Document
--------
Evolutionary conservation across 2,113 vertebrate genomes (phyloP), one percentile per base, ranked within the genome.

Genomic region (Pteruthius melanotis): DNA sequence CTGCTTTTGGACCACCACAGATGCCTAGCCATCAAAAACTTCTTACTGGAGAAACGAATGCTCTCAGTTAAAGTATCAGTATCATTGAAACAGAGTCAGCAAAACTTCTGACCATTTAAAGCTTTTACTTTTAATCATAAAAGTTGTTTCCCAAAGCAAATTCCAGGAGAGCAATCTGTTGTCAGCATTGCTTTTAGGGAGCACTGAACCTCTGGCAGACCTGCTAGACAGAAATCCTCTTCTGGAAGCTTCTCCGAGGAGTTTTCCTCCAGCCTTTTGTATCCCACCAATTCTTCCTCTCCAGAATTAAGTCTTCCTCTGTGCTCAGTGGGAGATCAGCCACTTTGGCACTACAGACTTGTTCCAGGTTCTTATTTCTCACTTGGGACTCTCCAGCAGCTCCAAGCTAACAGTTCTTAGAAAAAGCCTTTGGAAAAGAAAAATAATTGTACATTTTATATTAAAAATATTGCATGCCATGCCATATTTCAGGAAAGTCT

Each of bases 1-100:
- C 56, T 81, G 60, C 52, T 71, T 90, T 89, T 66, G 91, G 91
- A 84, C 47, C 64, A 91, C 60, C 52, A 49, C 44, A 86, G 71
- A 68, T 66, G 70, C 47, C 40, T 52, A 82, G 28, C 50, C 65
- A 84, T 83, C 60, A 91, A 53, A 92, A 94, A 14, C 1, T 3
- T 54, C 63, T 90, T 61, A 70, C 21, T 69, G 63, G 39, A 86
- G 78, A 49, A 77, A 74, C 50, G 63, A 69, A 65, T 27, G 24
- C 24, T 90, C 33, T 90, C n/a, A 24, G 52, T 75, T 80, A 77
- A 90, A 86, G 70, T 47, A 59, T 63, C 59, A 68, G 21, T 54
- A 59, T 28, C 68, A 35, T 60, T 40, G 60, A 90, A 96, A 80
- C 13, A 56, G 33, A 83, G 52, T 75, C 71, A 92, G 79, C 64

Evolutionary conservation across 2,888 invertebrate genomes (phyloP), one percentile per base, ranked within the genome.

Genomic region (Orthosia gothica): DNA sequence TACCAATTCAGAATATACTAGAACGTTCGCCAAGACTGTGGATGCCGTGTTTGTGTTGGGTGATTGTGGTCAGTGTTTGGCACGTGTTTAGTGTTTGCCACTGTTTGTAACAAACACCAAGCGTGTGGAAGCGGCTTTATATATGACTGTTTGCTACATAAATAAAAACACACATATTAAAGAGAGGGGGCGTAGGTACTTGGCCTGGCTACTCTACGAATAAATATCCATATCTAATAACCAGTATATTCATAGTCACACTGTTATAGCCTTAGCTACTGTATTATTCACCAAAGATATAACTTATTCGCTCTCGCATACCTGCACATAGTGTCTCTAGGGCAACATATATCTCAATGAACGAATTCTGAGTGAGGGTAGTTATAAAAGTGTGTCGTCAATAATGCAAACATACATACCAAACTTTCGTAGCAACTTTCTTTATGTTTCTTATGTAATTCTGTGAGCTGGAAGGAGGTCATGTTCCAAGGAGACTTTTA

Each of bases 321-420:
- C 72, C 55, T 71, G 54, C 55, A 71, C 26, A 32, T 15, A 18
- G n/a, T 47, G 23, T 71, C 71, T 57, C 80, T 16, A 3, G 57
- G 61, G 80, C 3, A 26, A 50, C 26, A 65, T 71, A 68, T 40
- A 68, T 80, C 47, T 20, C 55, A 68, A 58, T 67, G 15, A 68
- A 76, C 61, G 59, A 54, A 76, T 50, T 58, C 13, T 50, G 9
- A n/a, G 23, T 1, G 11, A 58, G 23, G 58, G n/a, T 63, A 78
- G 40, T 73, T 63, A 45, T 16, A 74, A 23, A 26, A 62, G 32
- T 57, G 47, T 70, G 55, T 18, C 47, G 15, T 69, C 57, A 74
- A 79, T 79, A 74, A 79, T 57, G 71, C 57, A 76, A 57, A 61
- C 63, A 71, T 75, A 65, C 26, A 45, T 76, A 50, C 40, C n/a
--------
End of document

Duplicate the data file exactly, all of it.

Evolutionary conservation across 2,113 vertebrate genomes (phyloP), one percentile per base, ranked within the genome.

Genomic region (Pteruthius melanotis): DNA sequence CTGCTTTTGGACCACCACAGATGCCTAGCCATCAAAAACTTCTTACTGGAGAAACGAATGCTCTCAGTTAAAGTATCAGTATCATTGAAACAGAGTCAGCAAAACTTCTGACCATTTAAAGCTTTTACTTTTAATCATAAAAGTTGTTTCCCAAAGCAAATTCCAGGAGAGCAATCTGTTGTCAGCATTGCTTTTAGGGAGCACTGAACCTCTGGCAGACCTGCTAGACAGAAATCCTCTTCTGGAAGCTTCTCCGAGGAGTTTTCCTCCAGCCTTTTGTATCCCACCAATTCTTCCTCTCCAGAATTAAGTCTTCCTCTGTGCTCAGTGGGAGATCAGCCACTTTGGCACTACAGACTTGTTCCAGGTTCTTATTTCTCACTTGGGACTCTCCAGCAGCTCCAAGCTAACAGTTCTTAGAAAAAGCCTTTGGAAAAGAAAAATAATTGTACATTTTATATTAAAAATATTGCATGCCATGCCATATTTCAGGAAAGTCT

Each of bases 1-100:
- C 56, T 81, G 60, C 52, T 71, T 90, T 89, T 66, G 91, G 91
- A 84, C 47, C 64, A 91, C 60, C 52, A 49, C 44, A 86, G 71
- A 68, T 66, G 70, C 47, C 40, T 52, A 82, G 28, C 50, C 65
- A 84, T 83, C 60, A 91, A 53, A 92, A 94, A 14, C 1, T 3
- T 54, C 63, T 90, T 61, A 70, C 21, T 69, G 63, G 39, A 86
- G 78, A 49, A 77, A 74, C 50, G 63, A 69, A 65, T 27, G 24
- C 24, T 90, C 33, T 90, C n/a, A 24, G 52, T 75, T 80, A 77
- A 90, A 86, G 70, T 47, A 59, T 63, C 59, A 68, G 21, T 54
- A 59, T 28, C 68, A 35, T 60, T 40, G 60, A 90, A 96, A 80
- C 13, A 56, G 33, A 83, G 52, T 75, C 71, A 92, G 79, C 64

Evolutionary conservation across 2,888 invertebrate genomes (phyloP), one percentile per base, ranked within the genome.

Genomic region (Orthosia gothica): DNA sequence TACCAATTCAGAATATACTAGAACGTTCGCCAAGACTGTGGATGCCGTGTTTGTGTTGGGTGATTGTGGTCAGTGTTTGGCACGTGTTTAGTGTTTGCCACTGTTTGTAACAAACACCAAGCGTGTGGAAGCGGCTTTATATATGACTGTTTGCTACATAAATAAAAACACACATATTAAAGAGAGGGGGCGTAGGTACTTGGCCTGGCTACTCTACGAATAAATATCCATATCTAATAACCAGTATATTCATAGTCACACTGTTATAGCCTTAGCTACTGTATTATTCACCAAAGATATAACTTATTCGCTCTCGCATACCTGCACATAGTGTCTCTAGGGCAACATATATCTCAATGAACGAATTCTGAGTGAGGGTAGTTATAAAAGTGTGTCGTCAATAATGCAAACATACATACCAAACTTTCGTAGCAACTTTCTTTATGTTTCTTATGTAATTCTGTGAGCTGGAAGGAGGTCATGTTCCAAGGAGACTTTTA

Each of bases 321-420:
- C 72, C 55, T 71, G 54, C 55, A 71, C 26, A 32, T 15, A 18
- G n/a, T 47, G 23, T 71, C 71, T 57, C 80, T 16, A 3, G 57
- G 61, G 80, C 3, A 26, A 50, C 26, A 65, T 71, A 68, T 40
- A 68, T 80, C 47, T 20, C 55, A 68, A 58, T 67, G 15, A 68
- A 76, C 61, G 59, A 54, A 76, T 50, T 58, C 13, T 50, G 9
- A n/a, G 23, T 1, G 11, A 58, G 23, G 58, G n/a, T 63, A 78
- G 40, T 73, T 63, A 45, T 16, A 74, A 23, A 26, A 62, G 32
- T 57, G 47, T 70, G 55, T 18, C 47, G 15, T 69, C 57, A 74
- A 79, T 79, A 74, A 79, T 57, G 71, C 57, A 76, A 57, A 61
- C 63, A 71, T 75, A 65, C 26, A 45, T 76, A 50, C 40, C n/a